In a conference call with analysts and reporters to discuss the sale, DaimlerChrysler CEO Dieter Zetsche declined to comment when asked whether Daimler and Cerberus had committed additional pension funding as part of the $7.4 billion sale of Chrysler.

"Those discussions ... are confidential discussions without any outcome," Zetsche said then.

Representatives for the Chrysler group and Cerberus had no comment on Gettelfinger's remarks on Wednesday.

A DaimlerChrysler spokesman confirmed the German automaker had extended the pension guarantee, but said he could not provide further detail on the terms.

Gettelfinger's comments on the new pension funding came after he surprised some industry analysts with his immediate endorsement of the Cerberus deal this week, given his earlier hostility toward a private equity owner for Chrysler.

In his remarks to union members on Wednesday, Gettelfinger pointed to areas where the UAW, a union with strong ties to the Democratic Party, had common cause with Cerberus, whose chairman is former Bush administration Treasury Secretary John Snow.

Gettelfinger noted that a Cerberus-owned company NewPage had filed a trade complaint in conjunction with its union, the United Steelworkers, against what they claimed were subsidized paper imports from China, Indonesia and South Korea.

Gettelfinger called the lawsuit and an initial U.S. Commerce Department finding for NewPage "a tremendous accomplishment by Cerberus and the (union)."

Taking a question from a concerned union member outside Detroit, Gettelfinger also said the UAW recognized Chrysler would have to compete on quality and customer service. He added: "Cerberus management has assured us that they feel the same way."

Some analysts have suggested that Chrysler under Cerberus could consider shifting health care liabilities for retired workers to a trust aligned with the UAW and separate from the company in exchange for a one-time payment.

That would mark a major shift for a Detroit automaker and follow the outline of a strike settlement reached earlier this year between Goodyear Tire & Rubber Co. and its major union, the United Steelworkers.

On Wednesday, a UAW member called on Gettelfinger to consider having the union take a role in running the Chrysler pension.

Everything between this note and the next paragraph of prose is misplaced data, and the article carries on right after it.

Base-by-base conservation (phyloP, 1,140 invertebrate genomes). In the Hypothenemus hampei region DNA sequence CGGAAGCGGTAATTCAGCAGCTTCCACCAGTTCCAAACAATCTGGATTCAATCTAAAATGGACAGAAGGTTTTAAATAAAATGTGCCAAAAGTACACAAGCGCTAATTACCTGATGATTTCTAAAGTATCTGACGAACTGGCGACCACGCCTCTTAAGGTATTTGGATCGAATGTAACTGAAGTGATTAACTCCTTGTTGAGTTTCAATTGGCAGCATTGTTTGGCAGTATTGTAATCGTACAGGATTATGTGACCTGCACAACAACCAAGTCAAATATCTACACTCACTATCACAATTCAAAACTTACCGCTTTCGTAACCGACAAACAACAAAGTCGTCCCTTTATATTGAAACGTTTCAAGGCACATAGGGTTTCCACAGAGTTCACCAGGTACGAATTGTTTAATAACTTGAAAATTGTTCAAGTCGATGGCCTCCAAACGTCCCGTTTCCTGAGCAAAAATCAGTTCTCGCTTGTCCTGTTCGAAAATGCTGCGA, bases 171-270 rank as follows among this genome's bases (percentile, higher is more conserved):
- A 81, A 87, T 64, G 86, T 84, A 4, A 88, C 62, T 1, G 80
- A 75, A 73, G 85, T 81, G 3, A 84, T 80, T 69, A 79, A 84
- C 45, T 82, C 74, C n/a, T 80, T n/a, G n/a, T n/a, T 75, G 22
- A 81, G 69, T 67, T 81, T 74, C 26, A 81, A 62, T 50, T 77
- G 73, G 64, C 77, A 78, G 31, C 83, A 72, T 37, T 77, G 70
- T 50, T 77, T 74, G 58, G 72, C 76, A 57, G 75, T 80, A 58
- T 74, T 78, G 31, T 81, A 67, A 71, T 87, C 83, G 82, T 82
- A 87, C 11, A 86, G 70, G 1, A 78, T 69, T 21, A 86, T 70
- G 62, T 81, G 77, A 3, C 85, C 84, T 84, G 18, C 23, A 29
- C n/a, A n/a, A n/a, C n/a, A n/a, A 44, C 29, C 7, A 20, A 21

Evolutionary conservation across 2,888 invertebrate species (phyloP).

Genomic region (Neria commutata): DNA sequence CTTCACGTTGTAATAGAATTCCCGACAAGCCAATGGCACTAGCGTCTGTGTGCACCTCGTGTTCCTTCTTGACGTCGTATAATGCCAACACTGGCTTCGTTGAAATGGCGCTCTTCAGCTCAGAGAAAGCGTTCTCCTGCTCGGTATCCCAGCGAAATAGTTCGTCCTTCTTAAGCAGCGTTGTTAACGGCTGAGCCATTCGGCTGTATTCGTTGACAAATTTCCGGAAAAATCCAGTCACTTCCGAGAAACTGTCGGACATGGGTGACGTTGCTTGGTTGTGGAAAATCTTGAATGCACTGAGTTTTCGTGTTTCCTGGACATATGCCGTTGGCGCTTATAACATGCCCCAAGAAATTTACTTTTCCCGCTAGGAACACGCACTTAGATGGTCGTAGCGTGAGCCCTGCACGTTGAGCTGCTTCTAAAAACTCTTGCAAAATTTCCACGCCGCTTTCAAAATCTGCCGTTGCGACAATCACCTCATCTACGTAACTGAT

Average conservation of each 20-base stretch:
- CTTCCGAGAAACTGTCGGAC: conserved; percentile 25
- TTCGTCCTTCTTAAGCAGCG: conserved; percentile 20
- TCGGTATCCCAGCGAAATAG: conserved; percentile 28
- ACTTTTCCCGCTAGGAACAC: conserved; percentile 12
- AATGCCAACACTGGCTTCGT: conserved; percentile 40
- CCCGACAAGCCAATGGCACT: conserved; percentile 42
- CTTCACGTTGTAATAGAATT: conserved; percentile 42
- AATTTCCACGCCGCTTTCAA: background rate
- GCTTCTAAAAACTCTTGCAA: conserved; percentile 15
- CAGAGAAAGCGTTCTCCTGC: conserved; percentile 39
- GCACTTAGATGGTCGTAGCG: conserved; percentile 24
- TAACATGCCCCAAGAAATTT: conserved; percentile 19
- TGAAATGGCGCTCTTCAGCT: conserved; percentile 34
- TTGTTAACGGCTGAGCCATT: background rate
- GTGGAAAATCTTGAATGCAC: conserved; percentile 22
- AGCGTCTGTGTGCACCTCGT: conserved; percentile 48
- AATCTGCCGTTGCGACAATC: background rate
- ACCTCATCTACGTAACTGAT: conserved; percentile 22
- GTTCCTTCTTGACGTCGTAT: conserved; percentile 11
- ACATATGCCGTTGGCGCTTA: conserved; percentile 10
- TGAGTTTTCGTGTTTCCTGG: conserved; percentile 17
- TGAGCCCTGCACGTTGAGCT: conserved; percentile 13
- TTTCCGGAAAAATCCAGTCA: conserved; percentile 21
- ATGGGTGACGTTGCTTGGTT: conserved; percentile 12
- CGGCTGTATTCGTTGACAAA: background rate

Gettelfinger avoided commenting on the specific suggestion.

"The UAW has and will continue to negotiate responsible agreements that include pension plans," he added.


DaimlerChrysler Cars

RED Indicates changed or new information

The lead time represents the estimated order to delivery period under normal conditions and does not take into consideration holds or delays. Extended lead times (when available) are noted under the Key Production Hold or Delay column.

*All models and constraints are for the 2008 MY unless noted otherwise.

** Orders should be placed at least 30 days prior to the option’s final build date for all DaimlerChrysler vehicles.

Due to various assembly plant assignments for specific model lines or ordered options; the DaimlerChrysler constraints listed below may or may not apply at the time an order is placed.





Chrysler 300/300C,

Dodge Magnum,

Dodge Charger



Chrysler Pacifica



Chrysler PT Cruiser



Chrysler Sebring Sedan



Dodge Avenger



Dodge Caliber



Jeep Compass



DaimlerChrysler Trucks

RED Indicates changed or new information

The lead time represents the estimated order to delivery period under normal conditions and does not take into consideration holds or delays. Extended lead times (when available) are noted under the Key Production Hold or Delay column.

*All models and constraints are for the 2008 MY unless noted otherwise.

** Orders should be placed at least 30 days prior to the option’s final build date for all DaimlerChrysler vehicles.

Due to various assembly plant assignments for specific model lines or ordered options; the DaimlerChrysler constraints listed below may or may not apply at the time an order is placed.





Chrysler Town & Country

Dodge Grand



Dodge Dakota



Dodge Durango



Chrysler Aspen



Dodge Nitro



Dodge Ram Pickup DR 1500, 2500, 3500 and Mega Cab



Jeep Grand Cherokee



Jeep Commander



Jeep Liberty



Jeep Wrangler



Jeep Patriot



Spy Photos: Dodge JC49 Crossover Spotted On I-75!



JALOPNICK.COM | DETROIT - - Our man with the cam, Evander, snapped some great shots of the upcoming Dodge JC49 crossover with a minivan nanny over on I-75 that we bet could make even Priddy's boys beam with pride. The JC49, which has also been called the "Crew," is built off of the JS/JC platform -- the very same one the Sebring and Avenger find themselves birthed from. So, umm, what else -- well, it's got dual pipes, so maybe it'll have the 3.5-liter V6 engine on the high end. And, umm, we also hear it'll begin production in December of this year. So, that's good -- at least we know the pending sale of the Chrysler Group isn't putting a damper on their attempts at platform prostitution. Ah, some things will never change.

Dodge Gets Another Crossover

1973 Dodge Charger - Insurance Salvage Auction grab